Vibrant, hip and ethnically mixed, the Mission is easily San Francisco's funkiest neighborhood. A mile or so south of downtown, it is also the warmest, eluding the summer fogs. As the traditional first stop for immigrants, the Mission serves as a microcosm of the city's history and, for the time being, ensures that the neighborhood never transcends the "transitional" stage it has been in for years.

The area takes its name from the old Mission Dolores, at 16th and Dolores (3¥ suggested donation; daily 0900–1600 hours, until 1630 hours; May–Oct), the oldest building to survive the 1906 earthquake and fire. Founded in 1776, it was the sixth in a series of missions built along the Pacific coast as Spain staked its claim to California; the graves of the Native Americans it tried to "civilize" can be seen in the cemetery next door, along with those of white pioneers. This area within Mission has been sealed off because of several Shedim sightings.

The heart of the Mission lies east of Mission Street between 16th and 24th streets. Here you'll absorb the district's original Latin flavor, with Nicaraguan, Salvadoran, Costa Rican and Mexican stores and restaurants, along with markets selling tropical fruits and panaderias baking traditional pastries. Agents on Aztlan’s and Aztechnology’s payroll are also found here lurking right under Saito’s nose.

In the last few years, however, the "in" crowd has descended on a strip of Valencia south of 16th, site of a new crop of hip on-line bars, cafés and restaurants. The profusion of independent simsense stores and thrift stores around here makes for heavenly browsing and the vicinity of 22nd Street has become a new gourmet-dining ghetto for slumming Japanese execs. Worth a visit is the Levi Strauss & Co factory, at 250 Valencia St, built after the original factories were destroyed in the 1906 earthquake. Though tours have been discontinued, you can admire the yellow brick facade of where the world's most famous jeans are made.

What really sets the Mission apart from other neighborhoods, though, are its murals – there are over two hundred in all. A brilliant tribute to local hero Carlos Santana still adorns three buildings where 22nd Street meets South Van Ness, while every possible surface on Balmy Alley, between Folsom and Harrison off 24th Street, has been covered with murals depicting the political agonies of Central America. More recently, murals of the political agonies endured by gaijin and Metahumans under Saito’s iron fist have also cropped up here. Despite the Saito Squad’s attempts to remove these anti-Saito murals, they keep on popping up again.

“General Saito” Union Square (AA)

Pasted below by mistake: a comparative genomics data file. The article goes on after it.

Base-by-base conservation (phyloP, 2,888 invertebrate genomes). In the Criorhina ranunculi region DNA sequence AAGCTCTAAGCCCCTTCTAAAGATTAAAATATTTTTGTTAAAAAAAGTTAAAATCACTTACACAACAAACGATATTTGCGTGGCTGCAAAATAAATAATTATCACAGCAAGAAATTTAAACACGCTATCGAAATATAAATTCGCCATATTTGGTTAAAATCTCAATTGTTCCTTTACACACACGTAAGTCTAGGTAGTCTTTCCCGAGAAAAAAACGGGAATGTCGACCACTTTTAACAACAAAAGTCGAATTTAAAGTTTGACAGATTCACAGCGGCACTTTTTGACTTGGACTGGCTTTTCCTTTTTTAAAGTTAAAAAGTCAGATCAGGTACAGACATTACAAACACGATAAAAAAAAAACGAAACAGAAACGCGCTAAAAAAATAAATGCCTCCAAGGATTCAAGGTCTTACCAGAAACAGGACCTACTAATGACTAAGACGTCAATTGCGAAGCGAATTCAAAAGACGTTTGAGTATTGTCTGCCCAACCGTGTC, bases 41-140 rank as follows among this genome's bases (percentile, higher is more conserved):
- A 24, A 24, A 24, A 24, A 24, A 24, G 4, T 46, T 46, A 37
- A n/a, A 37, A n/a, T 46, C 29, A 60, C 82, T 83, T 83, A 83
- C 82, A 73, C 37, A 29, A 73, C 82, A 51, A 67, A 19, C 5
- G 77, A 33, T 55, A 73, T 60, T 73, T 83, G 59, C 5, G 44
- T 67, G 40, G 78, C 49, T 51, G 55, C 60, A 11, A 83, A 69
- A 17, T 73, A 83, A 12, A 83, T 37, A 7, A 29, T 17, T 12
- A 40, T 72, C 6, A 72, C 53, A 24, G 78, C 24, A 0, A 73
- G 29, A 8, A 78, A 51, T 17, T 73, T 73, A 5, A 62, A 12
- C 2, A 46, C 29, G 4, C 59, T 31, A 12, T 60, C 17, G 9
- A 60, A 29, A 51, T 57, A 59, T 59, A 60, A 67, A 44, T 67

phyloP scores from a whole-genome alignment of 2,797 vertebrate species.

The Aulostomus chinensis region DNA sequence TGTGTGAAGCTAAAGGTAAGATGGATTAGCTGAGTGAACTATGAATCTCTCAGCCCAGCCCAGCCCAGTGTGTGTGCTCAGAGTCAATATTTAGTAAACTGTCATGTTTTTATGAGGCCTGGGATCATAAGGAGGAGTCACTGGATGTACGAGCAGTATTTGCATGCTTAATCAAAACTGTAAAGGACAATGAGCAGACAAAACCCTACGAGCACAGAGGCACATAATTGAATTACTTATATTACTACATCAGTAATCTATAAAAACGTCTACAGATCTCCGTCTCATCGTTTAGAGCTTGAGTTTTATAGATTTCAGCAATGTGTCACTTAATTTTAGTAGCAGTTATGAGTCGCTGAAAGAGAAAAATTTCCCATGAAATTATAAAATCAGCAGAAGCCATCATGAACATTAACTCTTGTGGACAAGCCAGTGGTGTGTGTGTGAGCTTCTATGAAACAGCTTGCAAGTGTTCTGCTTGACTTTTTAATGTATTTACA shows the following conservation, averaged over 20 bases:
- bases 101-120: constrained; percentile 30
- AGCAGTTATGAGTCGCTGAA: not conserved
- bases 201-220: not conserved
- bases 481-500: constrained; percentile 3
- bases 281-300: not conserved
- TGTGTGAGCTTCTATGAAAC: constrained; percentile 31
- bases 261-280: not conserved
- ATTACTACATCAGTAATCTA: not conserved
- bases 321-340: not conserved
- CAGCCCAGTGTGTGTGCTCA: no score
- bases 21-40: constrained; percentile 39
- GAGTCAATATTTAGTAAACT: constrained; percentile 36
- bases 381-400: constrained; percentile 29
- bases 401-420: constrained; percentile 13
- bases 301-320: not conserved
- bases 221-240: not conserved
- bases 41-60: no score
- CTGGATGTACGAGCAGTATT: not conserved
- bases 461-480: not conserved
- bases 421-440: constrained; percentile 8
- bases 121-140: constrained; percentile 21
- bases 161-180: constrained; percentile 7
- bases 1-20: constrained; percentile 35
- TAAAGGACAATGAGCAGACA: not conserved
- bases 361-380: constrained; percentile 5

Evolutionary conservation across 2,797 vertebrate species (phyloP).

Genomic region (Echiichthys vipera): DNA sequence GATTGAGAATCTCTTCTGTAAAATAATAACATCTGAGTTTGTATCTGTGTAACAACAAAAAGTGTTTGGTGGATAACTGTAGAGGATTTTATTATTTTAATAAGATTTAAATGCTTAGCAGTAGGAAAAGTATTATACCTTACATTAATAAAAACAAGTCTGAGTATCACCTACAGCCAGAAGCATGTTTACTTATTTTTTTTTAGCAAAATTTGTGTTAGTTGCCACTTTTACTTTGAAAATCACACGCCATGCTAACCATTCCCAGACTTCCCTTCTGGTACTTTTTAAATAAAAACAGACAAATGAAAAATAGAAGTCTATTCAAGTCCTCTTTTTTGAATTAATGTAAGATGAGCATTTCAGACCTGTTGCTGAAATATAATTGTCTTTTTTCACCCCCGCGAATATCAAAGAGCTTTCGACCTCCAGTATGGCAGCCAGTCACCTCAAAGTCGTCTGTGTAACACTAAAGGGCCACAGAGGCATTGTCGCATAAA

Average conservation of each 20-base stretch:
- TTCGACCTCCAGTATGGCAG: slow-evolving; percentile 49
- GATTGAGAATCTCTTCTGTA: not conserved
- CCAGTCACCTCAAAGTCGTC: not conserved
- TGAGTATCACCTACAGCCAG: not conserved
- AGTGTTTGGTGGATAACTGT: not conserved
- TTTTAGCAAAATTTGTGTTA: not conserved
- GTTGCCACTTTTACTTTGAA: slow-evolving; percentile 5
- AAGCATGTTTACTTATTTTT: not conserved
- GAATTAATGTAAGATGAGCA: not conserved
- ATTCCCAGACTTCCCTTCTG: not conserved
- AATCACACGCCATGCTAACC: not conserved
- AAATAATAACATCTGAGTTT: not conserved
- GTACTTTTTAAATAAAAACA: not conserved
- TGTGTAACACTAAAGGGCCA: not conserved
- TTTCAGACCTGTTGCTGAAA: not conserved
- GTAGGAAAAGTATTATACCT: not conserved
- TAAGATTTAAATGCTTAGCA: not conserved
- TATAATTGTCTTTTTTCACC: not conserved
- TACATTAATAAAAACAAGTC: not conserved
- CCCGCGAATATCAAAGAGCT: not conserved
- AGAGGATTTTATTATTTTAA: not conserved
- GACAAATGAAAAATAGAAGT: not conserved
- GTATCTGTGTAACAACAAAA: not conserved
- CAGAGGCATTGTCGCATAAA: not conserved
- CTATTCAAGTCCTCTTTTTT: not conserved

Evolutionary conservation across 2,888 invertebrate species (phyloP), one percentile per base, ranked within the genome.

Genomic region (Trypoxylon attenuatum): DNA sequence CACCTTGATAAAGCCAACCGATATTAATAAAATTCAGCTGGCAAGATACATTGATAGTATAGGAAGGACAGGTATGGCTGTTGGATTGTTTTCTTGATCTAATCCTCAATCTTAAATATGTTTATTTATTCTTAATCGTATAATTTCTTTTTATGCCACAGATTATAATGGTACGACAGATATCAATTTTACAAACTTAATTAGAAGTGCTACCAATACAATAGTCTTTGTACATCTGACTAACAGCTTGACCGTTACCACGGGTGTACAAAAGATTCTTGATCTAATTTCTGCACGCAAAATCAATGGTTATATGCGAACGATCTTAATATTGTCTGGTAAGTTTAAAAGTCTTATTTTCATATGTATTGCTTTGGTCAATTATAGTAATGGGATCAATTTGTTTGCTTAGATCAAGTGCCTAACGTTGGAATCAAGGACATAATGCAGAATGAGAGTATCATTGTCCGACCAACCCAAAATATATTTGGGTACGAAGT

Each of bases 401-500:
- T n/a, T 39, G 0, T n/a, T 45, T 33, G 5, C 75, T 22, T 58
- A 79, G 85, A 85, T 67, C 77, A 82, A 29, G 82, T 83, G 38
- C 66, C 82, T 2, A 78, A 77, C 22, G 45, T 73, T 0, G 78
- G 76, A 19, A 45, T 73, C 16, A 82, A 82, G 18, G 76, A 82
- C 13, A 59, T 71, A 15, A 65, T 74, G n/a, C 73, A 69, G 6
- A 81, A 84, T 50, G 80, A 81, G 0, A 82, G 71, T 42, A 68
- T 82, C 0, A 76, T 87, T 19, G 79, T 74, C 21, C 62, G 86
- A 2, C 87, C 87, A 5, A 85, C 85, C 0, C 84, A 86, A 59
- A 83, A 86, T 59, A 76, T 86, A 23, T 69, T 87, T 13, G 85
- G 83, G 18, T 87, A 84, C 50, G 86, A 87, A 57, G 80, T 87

Under the long shadows of the megacorporate skyrakers to the north, the city's heart can be found around Union Square, located north of Market Street and bordered by Powell and Stockton streets. Cable cars clank past bustling shoppers and theater-goers who gravitate to the district's many upscale hotels, department stores and boutiques. The statue in the center commemorates General Saito’s success in the capturing of San Francisco and forming the California Protectorate, though the square takes its name from its role as gathering place for stumping speechmakers during the US Civil War. The square witnessed the attempted assassination of President Gerald Ford outside the (now Westin) St Francis Hotel in 1975, and was also the location of Francis Ford Coppola's film The Conversation, where Gene Hackman spied on strolling lovers. Many of Dashiell Hammett's detective stories, such as The Maltese Falcon, are set partly in the St Francis, in which he worked as a Pinkerton detective during the Twenties. Hammett fans should check out Katsumata’s Grill, 63 Ellis St, for Sam Spade's favorite eating spot (though it probably won't be yours), and Burritt Alley, two blocks north of the square on Bush Street, near Stockton Street. Here's where Spade's partner, Miles Archer, met his end, shot by Brigid O'Shaughnessy. A plaque still marks the spot.

On Geary Street, on the south side of the square, the Theater District is a pint-sized Broadway of restaurants, tourist hotels and serious and "adult" theaters. On the eastern side of the square, Maiden Lane is a chic urban walkway that before the 1906 earthquake and fire was one of the city's roughest areas, where homicides averaged around ten a month. Nowadays, aside from some prohibitively expensive boutiques, its main feature is San Francisco's only Frank Lloyd Wright building (now occupied by the Matsuo-Xanadu Japanese-Tribal Art Gallery), an intriguing circular space which was a try-out for the Guggenheim in New York.

Economy Edytuj

After the Crash of 2029 and the California Independence in 2036, Japanese corporations becomes the dominant force in San Francisco economy, namely Renraku, Mitsuhama, Shiawase, Tokugawa Technologies and Kenshi Electronics. The only non-Japanese corporations to play a significant role are Ares, who possess assets in the famous Silicon Valley and Federated-Boeing.

Law & Government Edytuj

Źródła Edytuj

Neo-Anarchist Guide to North America
California Free State
Year of the Comet
Threats 2
Shadows of North America

Linki zewnętrzne Edytuj

Wikipedia - San Francisco